Tribute to the Indian Coffee House – India, Asia
Do you ever confuse your latté with your cappuccino or your macchiato with your mocha? Are you sick and tired of places that serve coffee by the bucketful (or should that be from the bucket) in paper cups? Are you a bit dubious about coffee bars that somehow seem to have “rediscovered” coffee and have reinvented it as the latest lifestyle product? Well, for me at least, such establishments can keep their ‘‘double mint mocha decaf skim latté”. After all, coffee is just coffee, and it has been around since the 9th century.
I’m a big coffee drinker. I drink it wherever and whenever I can, but I rarely drink it in cafés or restaurants in the UK. I refuse to go to one of the trendy high street coffee bars that have sprung up during the past decade or so and pay the equivalent of at least Rs 160 for a small cup.
They serve coffee from all over the world and the aromas are beautiful, but the catch is that the customer pays through the nose. A second catch is that you are sitting in a place designed by consumer analysts, where the décor is carefully (some would say cynically) selected to entice, manipulate and part you from your cash.
You can of course choose the cheaper option and drink coffee from a paper cup in a fast food restaurant. It won’t feel quite the same as drinking it in a traditional coffeehouse, though. Neither will it taste the same.
I recall visiting a traditional coffee house in Vienna; I was given a thimble-like container of black coffee. Although I was highly disappointed with the quantity, after one sip I realised that this was no ordinary coffee. It was the super-concentrated type, of rocket-fuel strength; excellent if rather strong coffee served in a beautifully furnished coffeehouse that had been part and parcel of the local community for generations. Sadly, these days, those traditional houses are facing strong competition from the McCoffee world.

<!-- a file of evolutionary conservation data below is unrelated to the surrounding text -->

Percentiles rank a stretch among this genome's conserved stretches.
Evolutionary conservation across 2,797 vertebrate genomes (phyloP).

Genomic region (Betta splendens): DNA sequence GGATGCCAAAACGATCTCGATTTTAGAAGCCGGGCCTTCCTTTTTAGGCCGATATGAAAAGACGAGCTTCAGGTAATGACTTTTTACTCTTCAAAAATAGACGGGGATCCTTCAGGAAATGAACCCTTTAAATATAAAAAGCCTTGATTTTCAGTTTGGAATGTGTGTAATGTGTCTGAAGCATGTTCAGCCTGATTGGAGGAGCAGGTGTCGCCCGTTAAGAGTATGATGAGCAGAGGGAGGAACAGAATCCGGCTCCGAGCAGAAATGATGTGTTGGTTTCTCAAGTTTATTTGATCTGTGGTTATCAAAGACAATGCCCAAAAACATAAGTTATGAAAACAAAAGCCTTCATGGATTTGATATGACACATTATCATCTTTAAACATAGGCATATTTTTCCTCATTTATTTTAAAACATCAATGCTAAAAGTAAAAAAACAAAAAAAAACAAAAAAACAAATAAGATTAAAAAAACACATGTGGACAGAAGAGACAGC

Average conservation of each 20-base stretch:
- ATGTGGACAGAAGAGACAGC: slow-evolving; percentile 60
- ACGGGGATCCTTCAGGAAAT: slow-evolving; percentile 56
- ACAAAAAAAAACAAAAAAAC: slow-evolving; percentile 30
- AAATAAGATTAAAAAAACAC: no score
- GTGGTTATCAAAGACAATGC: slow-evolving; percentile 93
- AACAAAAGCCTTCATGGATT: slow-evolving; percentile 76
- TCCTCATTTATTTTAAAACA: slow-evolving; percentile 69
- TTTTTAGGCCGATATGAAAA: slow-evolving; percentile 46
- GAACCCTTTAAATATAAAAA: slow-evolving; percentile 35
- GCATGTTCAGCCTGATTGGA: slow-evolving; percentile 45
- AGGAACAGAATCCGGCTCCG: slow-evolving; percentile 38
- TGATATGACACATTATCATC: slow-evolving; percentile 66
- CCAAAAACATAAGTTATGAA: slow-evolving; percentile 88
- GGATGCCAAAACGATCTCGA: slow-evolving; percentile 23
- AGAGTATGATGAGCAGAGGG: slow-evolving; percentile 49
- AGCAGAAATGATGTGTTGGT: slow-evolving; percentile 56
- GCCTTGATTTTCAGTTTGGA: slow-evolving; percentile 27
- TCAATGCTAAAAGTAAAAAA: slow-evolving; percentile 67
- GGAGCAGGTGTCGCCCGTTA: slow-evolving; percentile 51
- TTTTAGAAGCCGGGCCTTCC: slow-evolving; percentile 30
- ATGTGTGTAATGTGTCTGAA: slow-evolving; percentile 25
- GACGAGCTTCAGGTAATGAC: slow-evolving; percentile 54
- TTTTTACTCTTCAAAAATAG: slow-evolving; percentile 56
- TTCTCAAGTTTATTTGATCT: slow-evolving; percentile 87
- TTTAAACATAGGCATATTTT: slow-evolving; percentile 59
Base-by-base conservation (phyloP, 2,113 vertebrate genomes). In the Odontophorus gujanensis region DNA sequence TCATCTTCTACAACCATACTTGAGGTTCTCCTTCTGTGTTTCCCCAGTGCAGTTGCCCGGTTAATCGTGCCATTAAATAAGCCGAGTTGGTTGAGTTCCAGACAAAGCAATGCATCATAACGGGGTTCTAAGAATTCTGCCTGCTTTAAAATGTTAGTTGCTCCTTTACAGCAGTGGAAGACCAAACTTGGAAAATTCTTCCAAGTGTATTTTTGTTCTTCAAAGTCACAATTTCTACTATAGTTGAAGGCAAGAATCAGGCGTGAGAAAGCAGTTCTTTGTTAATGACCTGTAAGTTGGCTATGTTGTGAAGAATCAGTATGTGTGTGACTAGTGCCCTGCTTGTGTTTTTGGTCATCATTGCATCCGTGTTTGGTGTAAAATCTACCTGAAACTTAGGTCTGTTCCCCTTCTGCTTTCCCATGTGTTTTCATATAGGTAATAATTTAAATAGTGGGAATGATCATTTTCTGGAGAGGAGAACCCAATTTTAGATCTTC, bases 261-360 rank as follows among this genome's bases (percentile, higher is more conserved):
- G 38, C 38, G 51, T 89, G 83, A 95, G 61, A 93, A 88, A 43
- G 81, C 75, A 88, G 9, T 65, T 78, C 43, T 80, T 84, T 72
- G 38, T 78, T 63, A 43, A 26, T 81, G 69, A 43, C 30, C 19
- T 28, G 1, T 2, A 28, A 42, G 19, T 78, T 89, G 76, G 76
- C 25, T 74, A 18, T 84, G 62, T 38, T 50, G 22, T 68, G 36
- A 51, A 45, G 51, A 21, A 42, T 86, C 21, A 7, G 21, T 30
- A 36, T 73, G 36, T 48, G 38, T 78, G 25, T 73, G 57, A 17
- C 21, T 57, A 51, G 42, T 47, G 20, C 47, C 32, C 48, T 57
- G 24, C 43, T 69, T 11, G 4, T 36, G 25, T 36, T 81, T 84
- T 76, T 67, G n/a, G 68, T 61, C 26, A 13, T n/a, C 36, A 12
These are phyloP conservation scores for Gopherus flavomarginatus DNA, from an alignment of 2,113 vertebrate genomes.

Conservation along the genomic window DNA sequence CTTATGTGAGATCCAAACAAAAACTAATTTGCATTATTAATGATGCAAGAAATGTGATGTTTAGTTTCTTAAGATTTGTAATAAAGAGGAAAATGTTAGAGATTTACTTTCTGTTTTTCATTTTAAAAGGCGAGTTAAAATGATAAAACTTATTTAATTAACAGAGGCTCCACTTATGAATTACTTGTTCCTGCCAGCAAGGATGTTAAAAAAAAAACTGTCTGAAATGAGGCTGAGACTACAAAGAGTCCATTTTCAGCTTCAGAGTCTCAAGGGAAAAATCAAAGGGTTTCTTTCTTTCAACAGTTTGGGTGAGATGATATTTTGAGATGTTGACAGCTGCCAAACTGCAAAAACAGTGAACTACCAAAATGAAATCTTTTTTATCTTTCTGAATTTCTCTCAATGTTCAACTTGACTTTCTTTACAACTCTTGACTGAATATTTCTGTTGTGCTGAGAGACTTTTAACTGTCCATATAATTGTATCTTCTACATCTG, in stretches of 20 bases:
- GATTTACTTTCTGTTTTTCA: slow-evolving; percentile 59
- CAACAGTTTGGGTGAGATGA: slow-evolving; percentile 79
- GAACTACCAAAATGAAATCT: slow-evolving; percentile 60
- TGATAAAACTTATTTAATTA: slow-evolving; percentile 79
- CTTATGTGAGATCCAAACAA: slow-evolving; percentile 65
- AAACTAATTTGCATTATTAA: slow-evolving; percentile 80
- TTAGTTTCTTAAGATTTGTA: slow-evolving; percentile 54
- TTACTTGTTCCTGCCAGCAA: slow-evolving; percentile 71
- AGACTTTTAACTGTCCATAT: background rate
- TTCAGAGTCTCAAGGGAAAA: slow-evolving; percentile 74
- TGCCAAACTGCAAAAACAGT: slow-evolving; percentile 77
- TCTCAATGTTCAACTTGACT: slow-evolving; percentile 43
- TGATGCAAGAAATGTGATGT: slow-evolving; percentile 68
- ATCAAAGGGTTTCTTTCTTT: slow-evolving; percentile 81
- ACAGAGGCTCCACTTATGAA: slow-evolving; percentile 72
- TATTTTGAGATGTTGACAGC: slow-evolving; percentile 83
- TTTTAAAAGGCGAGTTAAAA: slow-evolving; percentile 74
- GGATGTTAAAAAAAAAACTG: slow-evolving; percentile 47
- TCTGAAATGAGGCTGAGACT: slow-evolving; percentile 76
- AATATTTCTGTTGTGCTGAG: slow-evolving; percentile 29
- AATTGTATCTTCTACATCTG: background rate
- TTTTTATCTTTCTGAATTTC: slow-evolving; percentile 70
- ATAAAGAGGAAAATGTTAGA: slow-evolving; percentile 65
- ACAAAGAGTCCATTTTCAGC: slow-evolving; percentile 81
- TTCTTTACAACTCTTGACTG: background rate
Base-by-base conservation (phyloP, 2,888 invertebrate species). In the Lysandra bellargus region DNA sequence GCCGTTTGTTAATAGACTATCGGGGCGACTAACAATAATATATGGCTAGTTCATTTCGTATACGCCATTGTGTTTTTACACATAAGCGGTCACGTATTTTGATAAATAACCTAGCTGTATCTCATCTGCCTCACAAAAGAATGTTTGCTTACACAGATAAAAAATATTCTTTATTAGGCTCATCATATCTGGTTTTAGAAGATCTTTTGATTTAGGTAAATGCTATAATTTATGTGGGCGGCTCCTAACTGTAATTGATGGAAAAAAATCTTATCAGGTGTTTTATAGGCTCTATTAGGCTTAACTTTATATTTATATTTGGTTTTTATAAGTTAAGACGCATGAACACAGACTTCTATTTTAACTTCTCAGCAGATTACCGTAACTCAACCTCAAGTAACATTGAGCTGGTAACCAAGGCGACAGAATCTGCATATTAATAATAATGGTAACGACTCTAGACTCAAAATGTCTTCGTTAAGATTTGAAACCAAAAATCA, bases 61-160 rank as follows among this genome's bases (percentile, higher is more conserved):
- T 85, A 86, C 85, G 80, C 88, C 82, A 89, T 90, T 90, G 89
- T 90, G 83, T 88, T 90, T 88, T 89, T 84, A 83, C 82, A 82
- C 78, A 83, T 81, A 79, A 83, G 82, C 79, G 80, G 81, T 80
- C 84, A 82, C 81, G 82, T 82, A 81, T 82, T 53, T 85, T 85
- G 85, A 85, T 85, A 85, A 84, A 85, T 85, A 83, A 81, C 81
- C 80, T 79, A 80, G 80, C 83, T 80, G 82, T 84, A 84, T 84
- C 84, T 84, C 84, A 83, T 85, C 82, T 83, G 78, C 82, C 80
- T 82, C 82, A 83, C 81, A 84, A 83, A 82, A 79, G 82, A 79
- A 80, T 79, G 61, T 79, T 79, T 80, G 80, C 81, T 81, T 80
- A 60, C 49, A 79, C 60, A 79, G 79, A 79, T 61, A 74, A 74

After having sampled the delights of coffee around the globe, I have come to conclude that there is only one place to drink it – in India. And there is only one establishment to drink it in – the Indian Coffee House (ICH). I’ve visited branches in Shimla, Allahabad, Pondicherry, Calcutta, Trivandrum, Cochin and many places besides; I have never been disappointed.
The Indian Coffee Houses are pretty basic places, where the decor generally takes a back seat to the low prices and delicious food, which varies from region to region. Unlike the new, trendy coffee bars now in India, there is no long and winding coffee menu to choose from. Coffee comes as coffee; no frills, no fancy names. And it’s delicious. For a handful of rupees per cup, you can’t complain.
Black-and-white framed photographs of Jawaharlal Nehru, Mahatma Gandhi and Indira Gandhi usually adorn the walls of each ICH; waiters are dressed in shabby, white (well, whitish) uniforms. Each ICH seems to have its own clientele. Depending on which branch you happen to be in, you may be rubbing shoulders with vacationing families, lawyers, students, or men who sit at wobbly tables on wobbly chairs, hiding behind newspapers and discussing the issues of the day.
Each ICH has its own distinct character. For example, the one in Thiruvananthapuram, near the train station, has good food served in a strange leaning-tower-of-Pisa-like spiral building. Others can be a bit dingy and may not have most of the items on the menu. The elaborate headdresses on the waiters are usually a metaphor for the type of service on offer: clean, starched and upright, or limp and ill-fitting. But one thing is always guaranteed: the idlis, masala dishes, biryanis or just plain "toast bread jam" will be excellent.
I do not wish to take anything away from the trendy Starbucks, Caffè Nero or Costa coffee bars in the West or indeed any of the new establishments in India. OK, maybe I do! After all, the managements at the various head offices put a lot of time into thinking about product placement, branding, positioning, target groups, performance indicators, market penetration and all manner of ways to make you part with your hard earned cash.
In stark contrast, traditional coffee houses possess a certain authenticity, and that’s what I like about the India Coffee House. It operates as a worker’s co-operative, unmolested by the cynicism and profiteering of the corporate world. For better or worse, it shows. Maybe it’s a place trapped in time. Perhaps it’s a place in time that I prefer.
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